Fueled by an unshakable love for horology and a general curiosity for intricate things, Ariel Adams founded aBlogtoWatch in 2007 as a means of sharing his passion. Since then, ABTW has become the highest trafficked blog on luxury timepieces, and Ariel has become a contributor to other online publications such as Forbes, Departures and Tech Crunch, to name just a few. His conversational writing style and inclusive attitude brings a wider appreciation for watches the world over, and that's just the way he likes it.

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    No question of craftsmanship, style, quality, tradition. But, who truly requires such a creation other than for bowling over other spoiled upper crusts @ public functions?

    • A thing of beauty is a joy forever.
      I could sit around the house in my undies and admire this watch all by myself.

      • BIG CHRONO

        From relative vantage points. Others may find them pasty, over valued chunks of cheese. A bit too much data on admiring them in your undies. I need an exorcism to cleanse my troubled spirits.

        • I said I COULD sit in my undies. See, it could be much better or much worse than that, ha ha.

          • BIG CHRONO

            If they’re anything like those LOUD Hawaiian shirts, there could be world turmoil.

          • The really loud aloha shirts are only purchased and worn by tourists. Everyone wears aloha shirts but locals wear the more subdued ones which are (relatively) much classier. Doctors, bankers, everyone (except my stockbroker former neighbor) wears aloha shirts to work. But I agree that some of the are butt ugly. Don’t buy them at Hilo Hatties (tourists only). Even Wal-Mart has them but theirs are not very nice. I got a nice (I think) Tori Richard shirt for my anniversary the other day.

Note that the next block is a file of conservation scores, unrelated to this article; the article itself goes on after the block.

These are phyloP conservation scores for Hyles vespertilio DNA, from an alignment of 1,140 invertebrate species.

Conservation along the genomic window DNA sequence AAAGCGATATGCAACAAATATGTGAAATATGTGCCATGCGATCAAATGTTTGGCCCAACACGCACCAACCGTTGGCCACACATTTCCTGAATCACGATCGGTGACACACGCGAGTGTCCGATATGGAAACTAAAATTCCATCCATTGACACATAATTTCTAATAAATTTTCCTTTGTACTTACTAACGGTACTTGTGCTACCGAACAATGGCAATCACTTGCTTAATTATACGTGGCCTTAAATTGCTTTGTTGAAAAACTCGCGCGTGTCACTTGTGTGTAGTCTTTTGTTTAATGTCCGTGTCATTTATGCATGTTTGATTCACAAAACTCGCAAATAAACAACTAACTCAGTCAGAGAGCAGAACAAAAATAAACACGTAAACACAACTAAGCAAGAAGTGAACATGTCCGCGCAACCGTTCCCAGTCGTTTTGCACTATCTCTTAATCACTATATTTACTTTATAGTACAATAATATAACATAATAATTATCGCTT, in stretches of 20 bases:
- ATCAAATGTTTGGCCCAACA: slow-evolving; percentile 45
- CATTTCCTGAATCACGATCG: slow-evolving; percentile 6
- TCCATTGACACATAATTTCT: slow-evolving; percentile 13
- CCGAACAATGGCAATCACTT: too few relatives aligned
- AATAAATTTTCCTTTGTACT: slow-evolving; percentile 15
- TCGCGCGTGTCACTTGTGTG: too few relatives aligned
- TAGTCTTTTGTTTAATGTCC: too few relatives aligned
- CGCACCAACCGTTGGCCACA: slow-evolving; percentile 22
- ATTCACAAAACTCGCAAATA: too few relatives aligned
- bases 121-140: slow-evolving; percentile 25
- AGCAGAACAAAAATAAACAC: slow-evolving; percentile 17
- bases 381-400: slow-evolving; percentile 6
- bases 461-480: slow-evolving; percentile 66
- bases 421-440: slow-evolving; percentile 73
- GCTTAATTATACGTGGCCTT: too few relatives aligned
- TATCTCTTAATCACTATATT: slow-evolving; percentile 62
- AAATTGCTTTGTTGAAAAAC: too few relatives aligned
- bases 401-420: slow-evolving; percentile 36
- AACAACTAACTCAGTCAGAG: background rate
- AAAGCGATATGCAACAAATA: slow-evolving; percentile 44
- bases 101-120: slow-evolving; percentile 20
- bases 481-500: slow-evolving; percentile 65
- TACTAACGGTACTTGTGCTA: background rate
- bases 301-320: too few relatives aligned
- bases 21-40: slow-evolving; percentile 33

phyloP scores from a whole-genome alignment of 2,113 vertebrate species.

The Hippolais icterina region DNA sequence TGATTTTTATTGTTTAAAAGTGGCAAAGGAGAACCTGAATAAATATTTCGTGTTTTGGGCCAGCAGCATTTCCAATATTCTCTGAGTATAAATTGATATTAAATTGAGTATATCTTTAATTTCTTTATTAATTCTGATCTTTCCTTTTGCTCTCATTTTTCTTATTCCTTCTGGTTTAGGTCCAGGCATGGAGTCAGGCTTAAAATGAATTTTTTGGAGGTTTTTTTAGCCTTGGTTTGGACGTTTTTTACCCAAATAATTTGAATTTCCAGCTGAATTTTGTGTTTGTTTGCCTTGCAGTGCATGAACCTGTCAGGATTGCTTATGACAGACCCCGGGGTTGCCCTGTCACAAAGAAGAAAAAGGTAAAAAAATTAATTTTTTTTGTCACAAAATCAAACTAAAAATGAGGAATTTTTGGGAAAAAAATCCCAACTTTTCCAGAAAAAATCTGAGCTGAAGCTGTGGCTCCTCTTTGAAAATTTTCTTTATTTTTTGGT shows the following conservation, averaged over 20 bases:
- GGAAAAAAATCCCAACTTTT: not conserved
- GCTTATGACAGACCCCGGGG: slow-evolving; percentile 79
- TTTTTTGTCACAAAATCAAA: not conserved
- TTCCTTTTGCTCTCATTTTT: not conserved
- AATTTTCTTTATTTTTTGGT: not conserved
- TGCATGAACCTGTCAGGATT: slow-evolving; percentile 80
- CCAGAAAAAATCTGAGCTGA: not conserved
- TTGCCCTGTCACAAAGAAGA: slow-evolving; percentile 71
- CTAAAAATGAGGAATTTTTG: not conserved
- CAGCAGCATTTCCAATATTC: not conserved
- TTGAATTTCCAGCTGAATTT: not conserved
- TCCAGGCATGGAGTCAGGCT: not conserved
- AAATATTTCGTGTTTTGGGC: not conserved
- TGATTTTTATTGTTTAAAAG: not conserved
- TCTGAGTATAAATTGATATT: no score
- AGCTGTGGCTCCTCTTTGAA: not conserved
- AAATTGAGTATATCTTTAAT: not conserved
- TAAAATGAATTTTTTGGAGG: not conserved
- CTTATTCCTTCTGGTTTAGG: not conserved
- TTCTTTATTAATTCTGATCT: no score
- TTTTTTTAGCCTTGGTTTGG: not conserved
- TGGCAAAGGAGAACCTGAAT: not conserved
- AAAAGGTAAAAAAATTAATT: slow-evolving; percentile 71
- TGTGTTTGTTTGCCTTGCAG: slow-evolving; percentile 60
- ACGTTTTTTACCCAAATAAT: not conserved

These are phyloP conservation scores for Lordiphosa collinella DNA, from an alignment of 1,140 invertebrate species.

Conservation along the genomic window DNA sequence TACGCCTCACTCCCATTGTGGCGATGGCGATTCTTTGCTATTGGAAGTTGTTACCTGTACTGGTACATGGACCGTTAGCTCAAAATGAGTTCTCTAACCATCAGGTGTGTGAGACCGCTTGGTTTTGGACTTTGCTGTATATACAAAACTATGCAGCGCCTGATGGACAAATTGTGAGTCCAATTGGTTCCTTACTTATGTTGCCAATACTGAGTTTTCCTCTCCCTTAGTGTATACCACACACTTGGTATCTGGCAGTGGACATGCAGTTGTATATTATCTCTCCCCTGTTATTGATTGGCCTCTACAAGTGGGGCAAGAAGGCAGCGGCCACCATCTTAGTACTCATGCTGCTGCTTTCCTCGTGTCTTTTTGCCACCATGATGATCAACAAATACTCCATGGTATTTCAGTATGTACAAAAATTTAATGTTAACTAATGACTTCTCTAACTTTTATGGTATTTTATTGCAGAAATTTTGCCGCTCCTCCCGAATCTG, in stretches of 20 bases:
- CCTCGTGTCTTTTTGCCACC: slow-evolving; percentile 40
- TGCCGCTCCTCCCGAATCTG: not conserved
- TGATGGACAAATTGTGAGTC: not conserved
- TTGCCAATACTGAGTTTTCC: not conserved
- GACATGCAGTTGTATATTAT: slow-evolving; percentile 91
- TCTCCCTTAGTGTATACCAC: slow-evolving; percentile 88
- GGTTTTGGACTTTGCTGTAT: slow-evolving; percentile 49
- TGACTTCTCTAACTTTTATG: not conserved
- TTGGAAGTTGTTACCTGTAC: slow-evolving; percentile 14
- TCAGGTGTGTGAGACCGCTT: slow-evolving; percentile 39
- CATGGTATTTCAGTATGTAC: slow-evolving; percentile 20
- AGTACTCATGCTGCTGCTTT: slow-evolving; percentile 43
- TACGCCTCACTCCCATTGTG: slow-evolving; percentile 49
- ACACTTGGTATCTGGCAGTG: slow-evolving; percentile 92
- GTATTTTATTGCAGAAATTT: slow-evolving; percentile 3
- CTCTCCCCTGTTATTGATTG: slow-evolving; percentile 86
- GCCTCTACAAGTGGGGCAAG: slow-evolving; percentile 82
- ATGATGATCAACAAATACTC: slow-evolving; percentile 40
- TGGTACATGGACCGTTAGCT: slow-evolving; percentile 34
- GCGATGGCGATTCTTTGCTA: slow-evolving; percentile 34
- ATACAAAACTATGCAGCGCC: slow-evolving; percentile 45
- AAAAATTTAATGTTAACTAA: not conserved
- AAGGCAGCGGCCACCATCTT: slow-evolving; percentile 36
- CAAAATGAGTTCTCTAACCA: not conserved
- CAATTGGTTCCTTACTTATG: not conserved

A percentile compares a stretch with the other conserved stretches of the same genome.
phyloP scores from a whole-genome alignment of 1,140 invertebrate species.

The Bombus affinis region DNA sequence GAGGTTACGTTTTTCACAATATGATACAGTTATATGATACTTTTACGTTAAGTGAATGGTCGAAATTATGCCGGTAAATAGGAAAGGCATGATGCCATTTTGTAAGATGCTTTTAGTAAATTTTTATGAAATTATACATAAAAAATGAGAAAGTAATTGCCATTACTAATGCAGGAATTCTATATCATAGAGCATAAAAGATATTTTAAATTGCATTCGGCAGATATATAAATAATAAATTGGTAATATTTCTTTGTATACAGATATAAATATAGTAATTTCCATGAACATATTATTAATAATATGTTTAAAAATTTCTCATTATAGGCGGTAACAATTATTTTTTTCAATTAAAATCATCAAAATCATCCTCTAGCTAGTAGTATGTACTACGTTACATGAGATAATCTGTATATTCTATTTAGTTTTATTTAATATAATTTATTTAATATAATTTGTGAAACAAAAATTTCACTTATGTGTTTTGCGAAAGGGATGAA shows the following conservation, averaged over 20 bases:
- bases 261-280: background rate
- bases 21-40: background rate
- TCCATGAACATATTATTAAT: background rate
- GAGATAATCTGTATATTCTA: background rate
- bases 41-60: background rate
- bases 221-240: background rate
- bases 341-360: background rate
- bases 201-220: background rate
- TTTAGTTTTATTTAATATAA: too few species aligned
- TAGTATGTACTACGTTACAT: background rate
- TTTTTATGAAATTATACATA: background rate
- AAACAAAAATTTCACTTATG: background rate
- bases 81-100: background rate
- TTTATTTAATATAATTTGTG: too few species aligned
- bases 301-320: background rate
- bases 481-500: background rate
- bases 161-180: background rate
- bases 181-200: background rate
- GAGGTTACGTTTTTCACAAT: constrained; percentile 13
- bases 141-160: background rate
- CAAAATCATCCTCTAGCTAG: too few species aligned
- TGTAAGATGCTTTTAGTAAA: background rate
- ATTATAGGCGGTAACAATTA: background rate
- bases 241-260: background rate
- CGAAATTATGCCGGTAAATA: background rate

And no, “Aloha Undies” have not been invented yet – but if they ever are, you can say it was your idea!

          • BIG CHRONO

            Unless I get a major cut of the royalties, it’s worthless. You could have a custom/bespoke one made with watch dials all over. If done well, it would not be gaudy, but tastefully rendered. Major kudos on your anniversary, be it wedding, as a horologist, or undies designer.

          • Whore-oh-logical undies? They would bring new meaning to “Balance Cock” (no hand engraving if you please).

          • BIG CHRONO

            Just ensure your “crown” does not get jammed in any “high end backhoes”.

          • egznyc

            Aloha undies – that’s an idea. But how about horological undies, anyone? 😉

          • DanW94

            Meistersinger would be the obvious choice to design them, with their “single handed” theme….

          • egznyc

            Naughty! (though some may prefer “two-handed” approaches)
            Just as with some watch releases, there could also be a hers and his approach to these undies. (Some of the ladies might like a blinged-out approach with rhinestones, etc.)